photo from loadedog.com
World serves its own needs, listen to your heart bleed, tell me with the rapture and the reverent and the right – right – you vitriolic patriotic slam fight bright light feeling pretty psyched – it’s the end of the world as we know it…
…spending four days on the tarmac at Luton Airport on a five day package tour with nothing to eat but dried sandwiches and you can’t even get a drink of Watney’s Red Barrel because you’re still in England and the bloody bar closes every time you’re thirsty and the kids are crying and vomiting and breaking the plastic ash trays and they keep saying it’ll only be another hour, although your plane is still in Iceland and has to take a load of Swedes to Yugoslavia before it finally loads you up at 3 in the morning and you sit on the tarmac until 6 because of ‘unforeseen difficulties’ ie. the permanent strike of air traffic control in Paris…
…without any preliminary objective remarks: ‘What’s your name?’ ‘Where are you going?’ I immediately launched into a completely passionate, completely personal, completely subjective and so to speak, penetrating her core way of speech: to be shorter, by 2am I had her swearing eternal love, complete subjectivity to me and immediate satisfaction – I, anticipating even more satisfaction, wouldn’t allow her to blow me on the bus, instead we played, as they say, with each other…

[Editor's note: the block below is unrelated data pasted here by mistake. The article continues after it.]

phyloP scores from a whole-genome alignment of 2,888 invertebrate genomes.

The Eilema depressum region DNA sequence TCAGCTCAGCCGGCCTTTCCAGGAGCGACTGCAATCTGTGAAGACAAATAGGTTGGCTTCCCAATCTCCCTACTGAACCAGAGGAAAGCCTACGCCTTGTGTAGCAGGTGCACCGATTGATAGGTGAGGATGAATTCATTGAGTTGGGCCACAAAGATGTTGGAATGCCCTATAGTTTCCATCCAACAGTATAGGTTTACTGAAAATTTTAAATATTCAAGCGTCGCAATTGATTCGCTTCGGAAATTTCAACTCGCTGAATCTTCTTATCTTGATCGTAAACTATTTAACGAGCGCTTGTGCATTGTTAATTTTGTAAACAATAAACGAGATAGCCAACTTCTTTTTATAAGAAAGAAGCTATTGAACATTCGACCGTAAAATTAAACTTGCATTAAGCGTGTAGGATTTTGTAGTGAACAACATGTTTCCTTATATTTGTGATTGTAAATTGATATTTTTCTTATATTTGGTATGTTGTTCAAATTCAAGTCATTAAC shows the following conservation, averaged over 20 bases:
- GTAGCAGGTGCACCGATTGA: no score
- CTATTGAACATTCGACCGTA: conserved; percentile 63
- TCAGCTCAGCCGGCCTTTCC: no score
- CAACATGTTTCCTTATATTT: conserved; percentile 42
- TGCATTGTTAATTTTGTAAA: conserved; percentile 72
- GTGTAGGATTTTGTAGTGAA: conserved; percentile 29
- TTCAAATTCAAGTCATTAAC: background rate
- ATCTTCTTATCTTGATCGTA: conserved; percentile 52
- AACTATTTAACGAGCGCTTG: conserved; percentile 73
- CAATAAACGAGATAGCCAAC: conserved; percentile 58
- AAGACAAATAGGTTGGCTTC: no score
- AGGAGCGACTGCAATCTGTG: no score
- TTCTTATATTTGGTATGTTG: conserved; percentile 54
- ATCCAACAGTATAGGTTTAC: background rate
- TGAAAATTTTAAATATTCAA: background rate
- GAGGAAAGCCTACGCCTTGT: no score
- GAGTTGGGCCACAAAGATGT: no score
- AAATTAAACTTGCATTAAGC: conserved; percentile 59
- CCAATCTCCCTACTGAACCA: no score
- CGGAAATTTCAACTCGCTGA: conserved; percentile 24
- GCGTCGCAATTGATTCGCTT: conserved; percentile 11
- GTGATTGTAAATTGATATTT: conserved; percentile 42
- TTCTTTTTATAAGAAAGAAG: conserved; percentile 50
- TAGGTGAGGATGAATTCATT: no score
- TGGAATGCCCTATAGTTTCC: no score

Hunter S. Thompson
This is the main advantage of ether: it makes you behave like the village drunkard in some early Irish novel… total loss of all basic motor skills: blurred vision, no balance, numb tongue – severance of all connection between the body and the brain. Which is interesting, because the brain continues to function more or less normally… you can actually watch yourself behaving in this terrible way, but you can’t control it.
Johnny’s in the basement
mixing up the medicine
I’m on the pavement
thinking bout the government
man in the trench coat
badge out, laid off
says he’s got a bad cough
wants to get it paid off
look out kid
it’s something you did
god knows when
but you’re doing it again